Many press kits have gone virtual, measured in bytes, not pages. Craig McGuire discovers what to include
The press kit, that fundamental cornerstone of any PR outreach, has come a long way. So-called "e-kits" brim with CDs, DVDs, MP3s, RSS feeds, Web links, satellite feeds, and many other treats.
Like e-mail and e-commerce, an e-kit may never totally replace its predecessor. But it is a vital part of the arsenal. An e-kit still possesses the same core components a traditional one would have included.
There should be a well-written, fact-filled description of the subject, as well as product/event sheets, press releases regarding newsworthy items, bios and backgrounders on key subjects, testimonials, articles from archives, perhaps a calendar or itinerary, and always a contact sheet.
What has vastly improved is the way these materials are presented.
"We're constantly balancing the ability to add interactivity and rich content with a journalist's desire for client news to be communicated in the most direct, straightforward way," says Jeff Beringer, director of GolinHarris' Web relations group. "Form should never surpass the function."
Journalists' use of technology varies widely, so the onus is on the sender to accommodate their needs.
"Some may access e-mail remotely, some read incoming news via BlackBerry, and some now prefer RSS feeds for news delivery instead of e-mail," Beringer says.
Design full kits with multiple pieces of information in a variety of formats (text, video, audio, animation, etc.), all within a custom interface in the body of a single e-mail message, he advises. You have great flexibility and are not locked into clunky single-focus print runs. There is no longer any excuse for carpet-bombing the media.
"The most essential item is a tailored pitch letter and multiple press releases," says Dianna Booher, CEO of Booher Consultants, a communication training firm. "Technology enables you to customize each pitch and press release easily and e-mail them with a click to the appropriate editor."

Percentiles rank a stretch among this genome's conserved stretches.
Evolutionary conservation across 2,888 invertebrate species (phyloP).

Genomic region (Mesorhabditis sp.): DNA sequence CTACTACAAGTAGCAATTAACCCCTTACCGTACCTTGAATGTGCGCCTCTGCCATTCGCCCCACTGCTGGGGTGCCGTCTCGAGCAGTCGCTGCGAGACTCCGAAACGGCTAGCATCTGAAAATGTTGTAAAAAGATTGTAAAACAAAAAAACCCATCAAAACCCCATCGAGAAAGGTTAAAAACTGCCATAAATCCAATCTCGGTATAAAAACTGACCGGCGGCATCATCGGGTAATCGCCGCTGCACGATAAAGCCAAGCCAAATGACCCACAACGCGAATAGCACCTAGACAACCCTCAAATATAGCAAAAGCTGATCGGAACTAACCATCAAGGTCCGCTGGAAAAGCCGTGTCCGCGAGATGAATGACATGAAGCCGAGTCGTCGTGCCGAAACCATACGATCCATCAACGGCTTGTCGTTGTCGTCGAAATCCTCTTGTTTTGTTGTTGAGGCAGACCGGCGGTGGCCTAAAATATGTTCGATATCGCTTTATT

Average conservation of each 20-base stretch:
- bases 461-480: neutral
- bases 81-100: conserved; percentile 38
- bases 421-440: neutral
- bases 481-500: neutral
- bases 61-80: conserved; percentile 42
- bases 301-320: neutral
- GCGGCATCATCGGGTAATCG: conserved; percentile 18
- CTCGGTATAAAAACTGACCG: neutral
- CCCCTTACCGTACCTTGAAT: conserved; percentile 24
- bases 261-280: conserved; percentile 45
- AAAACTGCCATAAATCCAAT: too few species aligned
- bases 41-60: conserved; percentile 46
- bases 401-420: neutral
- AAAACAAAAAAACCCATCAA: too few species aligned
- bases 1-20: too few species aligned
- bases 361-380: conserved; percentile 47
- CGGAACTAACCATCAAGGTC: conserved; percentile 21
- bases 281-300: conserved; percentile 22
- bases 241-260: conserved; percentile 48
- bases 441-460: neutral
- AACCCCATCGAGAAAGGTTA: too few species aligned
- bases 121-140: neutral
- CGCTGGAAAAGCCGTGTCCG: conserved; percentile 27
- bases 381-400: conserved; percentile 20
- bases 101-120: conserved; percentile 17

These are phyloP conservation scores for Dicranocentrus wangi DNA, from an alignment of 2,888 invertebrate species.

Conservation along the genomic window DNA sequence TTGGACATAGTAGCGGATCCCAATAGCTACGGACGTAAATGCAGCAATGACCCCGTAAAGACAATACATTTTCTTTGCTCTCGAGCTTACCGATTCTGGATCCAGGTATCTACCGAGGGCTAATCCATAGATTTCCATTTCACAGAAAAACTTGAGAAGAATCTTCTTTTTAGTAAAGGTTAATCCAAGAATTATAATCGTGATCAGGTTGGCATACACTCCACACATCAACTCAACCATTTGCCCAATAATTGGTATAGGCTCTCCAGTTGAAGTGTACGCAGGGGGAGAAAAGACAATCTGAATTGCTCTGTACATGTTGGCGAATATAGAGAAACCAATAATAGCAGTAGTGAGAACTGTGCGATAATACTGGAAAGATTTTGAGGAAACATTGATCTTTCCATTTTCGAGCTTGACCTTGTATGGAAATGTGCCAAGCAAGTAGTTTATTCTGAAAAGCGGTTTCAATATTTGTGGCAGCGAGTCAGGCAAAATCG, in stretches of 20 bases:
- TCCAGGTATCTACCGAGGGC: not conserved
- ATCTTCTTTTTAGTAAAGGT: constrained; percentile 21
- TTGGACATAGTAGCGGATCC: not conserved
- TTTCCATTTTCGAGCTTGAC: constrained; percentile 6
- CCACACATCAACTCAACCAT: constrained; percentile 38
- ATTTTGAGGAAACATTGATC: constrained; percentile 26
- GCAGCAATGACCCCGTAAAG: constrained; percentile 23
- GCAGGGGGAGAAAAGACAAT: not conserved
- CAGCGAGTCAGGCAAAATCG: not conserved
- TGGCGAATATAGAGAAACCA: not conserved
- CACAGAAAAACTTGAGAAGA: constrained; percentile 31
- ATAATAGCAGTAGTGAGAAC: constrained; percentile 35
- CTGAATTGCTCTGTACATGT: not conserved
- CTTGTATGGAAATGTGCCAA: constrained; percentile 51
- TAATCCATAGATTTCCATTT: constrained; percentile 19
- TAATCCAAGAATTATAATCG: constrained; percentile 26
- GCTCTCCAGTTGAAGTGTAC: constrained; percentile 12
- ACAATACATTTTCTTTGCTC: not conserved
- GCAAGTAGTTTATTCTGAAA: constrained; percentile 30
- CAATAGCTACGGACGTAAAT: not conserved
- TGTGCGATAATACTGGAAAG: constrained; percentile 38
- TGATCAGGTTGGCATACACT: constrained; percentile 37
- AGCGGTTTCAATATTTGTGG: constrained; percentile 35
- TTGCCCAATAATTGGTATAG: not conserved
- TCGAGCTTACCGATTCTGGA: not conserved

Broadcast media are particularly more receptive to DVDs, which are much less bulky than tapes and much more compelling than stills.
"When pitching our authors for interview opportunities with national television programs, such as Today, we always include a DVD of video clips from the author's past television interviews," says Jennifer McAndrew, senior publicist at for the publicity division of BookPros. "This helps the producer gauge an author's interview style and talent as a guest."
A visual aid is also a great way to sell print media on a story idea for a difficult-to-explain concept. One of McAndrew's clients, Lisa Tener, author of The Ultimate Guide to Transforming Anger, developed innovative "anger-obics" exercises to help people manage anger.
"These exercises were difficult to describe, so we included a DVD demonstration of some of the exercises with the press kit," McAndrew says. "This encouraged outlets such as USA Weekend and Fitness magazine to write about the concept."
E-kits are also extremely valuable for campaigns where a picture is worth much more than 1,000 words. Jill Van Nostran, PR consultant at Ackermann PR in Knoxville, TN, recently created an interactive e-kit for the Estates at Norton Creek, a luxury real-estate development in the Smoky Mountains.
"Using technology, reporters can more fully grasp a company's messages and image, so get creative," Van Nostran says. "With the Estates at Norton Creek press kit, because one of the property's biggest features is a world-class fly fishing stream, we placed the CD case in a tackle box."
But, says Glen Stone, public affairs manager at the Toronto Board of Trade, don't completely ignore the power of paper.
"For a reporter at a remote location, a CD will not be useful until he or she gets back to the office," Stone says. "I give electronic information to journalists via e-mail and in kits, but my kits always include paper versions of the essentials so that reporters, particularly radio reporters who have 24 deadlines a day, have something they can use immediately."
Research and tailor your kit to appeal directly to the media you are targeting
Review plenty of samples and strategies, including those of your closest competitors, and solicit non-biased feedback
Review your press kit regularly for updates and to consider adding new elements
Overdesign and add in bells and whistles that do not help tell a story
Use dull visuals, dry copy, overly long press releases, unusable artwork, and difficult-to-open files.
Forget about spam filters - keep attachments small, and advise the journalist it's coming